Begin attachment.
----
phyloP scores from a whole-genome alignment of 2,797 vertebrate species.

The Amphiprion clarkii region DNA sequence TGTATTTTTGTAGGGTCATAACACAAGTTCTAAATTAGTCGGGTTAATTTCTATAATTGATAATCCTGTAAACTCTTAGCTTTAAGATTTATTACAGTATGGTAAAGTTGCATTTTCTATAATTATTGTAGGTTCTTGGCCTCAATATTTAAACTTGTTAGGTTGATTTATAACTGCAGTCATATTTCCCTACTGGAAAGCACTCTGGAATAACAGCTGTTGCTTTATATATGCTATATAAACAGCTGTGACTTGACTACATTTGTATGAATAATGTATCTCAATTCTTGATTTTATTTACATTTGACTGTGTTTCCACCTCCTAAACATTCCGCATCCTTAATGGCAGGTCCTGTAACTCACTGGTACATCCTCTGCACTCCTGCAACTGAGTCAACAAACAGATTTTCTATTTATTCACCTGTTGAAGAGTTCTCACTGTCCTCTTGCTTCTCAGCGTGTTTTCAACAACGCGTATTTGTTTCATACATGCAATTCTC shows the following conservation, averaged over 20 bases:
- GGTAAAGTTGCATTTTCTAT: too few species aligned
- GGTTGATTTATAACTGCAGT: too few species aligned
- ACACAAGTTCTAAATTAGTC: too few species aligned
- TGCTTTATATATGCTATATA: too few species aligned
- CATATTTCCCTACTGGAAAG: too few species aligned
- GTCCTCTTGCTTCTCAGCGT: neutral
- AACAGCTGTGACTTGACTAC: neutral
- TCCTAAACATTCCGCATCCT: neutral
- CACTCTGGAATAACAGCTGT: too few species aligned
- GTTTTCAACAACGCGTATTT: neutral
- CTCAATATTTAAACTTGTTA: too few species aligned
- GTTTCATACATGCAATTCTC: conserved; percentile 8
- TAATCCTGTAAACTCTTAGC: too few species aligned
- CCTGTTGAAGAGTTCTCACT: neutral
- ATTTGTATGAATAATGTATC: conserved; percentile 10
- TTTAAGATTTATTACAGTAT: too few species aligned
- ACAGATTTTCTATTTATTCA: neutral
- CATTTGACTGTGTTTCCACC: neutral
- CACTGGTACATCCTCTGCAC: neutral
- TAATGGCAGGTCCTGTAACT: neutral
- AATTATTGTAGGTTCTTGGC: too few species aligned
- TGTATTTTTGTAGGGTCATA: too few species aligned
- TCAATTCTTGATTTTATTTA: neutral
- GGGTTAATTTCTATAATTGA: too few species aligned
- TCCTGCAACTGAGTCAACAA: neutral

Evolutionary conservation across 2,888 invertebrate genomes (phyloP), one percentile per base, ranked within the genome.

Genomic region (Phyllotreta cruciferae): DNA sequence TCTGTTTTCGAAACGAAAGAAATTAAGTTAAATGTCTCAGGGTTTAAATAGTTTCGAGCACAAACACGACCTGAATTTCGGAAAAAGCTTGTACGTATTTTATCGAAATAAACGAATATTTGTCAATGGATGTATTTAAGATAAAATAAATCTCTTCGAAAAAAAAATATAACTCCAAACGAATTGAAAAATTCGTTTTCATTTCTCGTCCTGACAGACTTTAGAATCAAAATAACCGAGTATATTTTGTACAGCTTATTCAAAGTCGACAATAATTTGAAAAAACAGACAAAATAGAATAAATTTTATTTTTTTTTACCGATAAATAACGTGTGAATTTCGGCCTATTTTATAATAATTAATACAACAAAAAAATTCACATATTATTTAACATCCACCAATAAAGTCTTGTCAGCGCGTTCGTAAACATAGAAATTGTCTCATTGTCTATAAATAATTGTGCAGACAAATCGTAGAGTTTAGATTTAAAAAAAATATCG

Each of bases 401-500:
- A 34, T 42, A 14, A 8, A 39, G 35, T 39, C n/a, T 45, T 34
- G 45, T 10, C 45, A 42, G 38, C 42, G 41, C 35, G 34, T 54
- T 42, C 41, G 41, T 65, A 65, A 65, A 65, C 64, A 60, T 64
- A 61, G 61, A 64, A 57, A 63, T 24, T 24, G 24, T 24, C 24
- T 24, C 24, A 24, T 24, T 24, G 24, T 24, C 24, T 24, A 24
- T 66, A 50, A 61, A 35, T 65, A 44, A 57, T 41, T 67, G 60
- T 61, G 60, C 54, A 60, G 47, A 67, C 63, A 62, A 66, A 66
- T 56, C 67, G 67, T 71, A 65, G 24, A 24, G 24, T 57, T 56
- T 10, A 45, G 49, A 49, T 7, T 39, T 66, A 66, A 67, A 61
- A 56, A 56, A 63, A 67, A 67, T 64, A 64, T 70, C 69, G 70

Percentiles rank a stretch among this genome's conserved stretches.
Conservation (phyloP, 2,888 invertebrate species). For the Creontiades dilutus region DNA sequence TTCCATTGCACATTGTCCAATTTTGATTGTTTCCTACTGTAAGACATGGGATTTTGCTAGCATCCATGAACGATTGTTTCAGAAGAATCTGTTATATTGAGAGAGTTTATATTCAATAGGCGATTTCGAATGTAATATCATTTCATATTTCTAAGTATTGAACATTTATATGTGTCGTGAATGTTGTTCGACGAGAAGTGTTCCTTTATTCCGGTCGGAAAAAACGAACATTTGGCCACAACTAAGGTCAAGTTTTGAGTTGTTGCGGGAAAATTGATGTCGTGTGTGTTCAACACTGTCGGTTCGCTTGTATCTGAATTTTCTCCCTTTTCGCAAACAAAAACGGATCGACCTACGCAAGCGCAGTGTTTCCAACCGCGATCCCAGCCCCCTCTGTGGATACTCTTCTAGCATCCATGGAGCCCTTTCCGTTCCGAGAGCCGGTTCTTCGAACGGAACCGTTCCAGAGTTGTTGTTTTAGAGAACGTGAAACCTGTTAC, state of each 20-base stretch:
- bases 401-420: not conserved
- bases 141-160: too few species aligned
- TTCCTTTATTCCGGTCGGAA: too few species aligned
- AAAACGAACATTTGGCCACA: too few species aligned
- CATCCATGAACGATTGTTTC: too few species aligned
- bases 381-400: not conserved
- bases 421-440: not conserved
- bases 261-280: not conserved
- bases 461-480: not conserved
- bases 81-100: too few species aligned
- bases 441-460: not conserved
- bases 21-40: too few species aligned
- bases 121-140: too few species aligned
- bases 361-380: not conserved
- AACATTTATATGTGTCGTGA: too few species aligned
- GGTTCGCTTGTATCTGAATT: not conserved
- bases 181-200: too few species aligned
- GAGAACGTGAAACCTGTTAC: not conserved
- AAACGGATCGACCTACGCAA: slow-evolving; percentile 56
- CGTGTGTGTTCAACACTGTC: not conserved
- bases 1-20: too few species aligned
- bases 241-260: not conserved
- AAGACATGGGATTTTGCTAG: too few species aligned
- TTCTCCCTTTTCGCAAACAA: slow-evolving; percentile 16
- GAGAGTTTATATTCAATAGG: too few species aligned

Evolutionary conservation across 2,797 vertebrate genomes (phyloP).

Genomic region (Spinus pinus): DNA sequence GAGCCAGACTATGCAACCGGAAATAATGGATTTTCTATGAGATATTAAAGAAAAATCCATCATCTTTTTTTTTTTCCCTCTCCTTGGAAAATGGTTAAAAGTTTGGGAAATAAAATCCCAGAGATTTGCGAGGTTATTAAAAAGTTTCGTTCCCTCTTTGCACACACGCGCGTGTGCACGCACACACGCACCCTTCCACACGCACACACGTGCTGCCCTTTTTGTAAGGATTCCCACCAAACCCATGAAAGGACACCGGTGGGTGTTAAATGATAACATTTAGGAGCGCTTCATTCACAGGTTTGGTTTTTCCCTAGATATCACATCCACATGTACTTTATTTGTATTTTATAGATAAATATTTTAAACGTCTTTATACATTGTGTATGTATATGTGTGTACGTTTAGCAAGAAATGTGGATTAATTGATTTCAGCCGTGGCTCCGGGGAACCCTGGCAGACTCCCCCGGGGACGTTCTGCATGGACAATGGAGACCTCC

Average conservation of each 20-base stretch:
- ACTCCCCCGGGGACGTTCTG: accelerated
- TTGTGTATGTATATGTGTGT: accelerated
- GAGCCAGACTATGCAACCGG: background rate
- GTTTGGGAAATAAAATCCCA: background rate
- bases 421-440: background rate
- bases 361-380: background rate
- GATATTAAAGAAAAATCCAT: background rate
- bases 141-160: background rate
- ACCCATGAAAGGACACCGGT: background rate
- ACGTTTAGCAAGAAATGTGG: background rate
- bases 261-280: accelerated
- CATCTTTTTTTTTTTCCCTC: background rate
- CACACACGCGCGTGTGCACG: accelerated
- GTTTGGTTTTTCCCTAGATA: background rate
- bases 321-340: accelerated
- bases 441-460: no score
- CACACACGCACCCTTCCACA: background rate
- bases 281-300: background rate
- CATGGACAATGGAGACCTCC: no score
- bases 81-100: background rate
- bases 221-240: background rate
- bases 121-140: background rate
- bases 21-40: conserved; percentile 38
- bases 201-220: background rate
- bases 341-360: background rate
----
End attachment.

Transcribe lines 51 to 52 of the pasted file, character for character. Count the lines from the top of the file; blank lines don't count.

- bases 461-480: not conserved
- bases 81-100: too few species aligned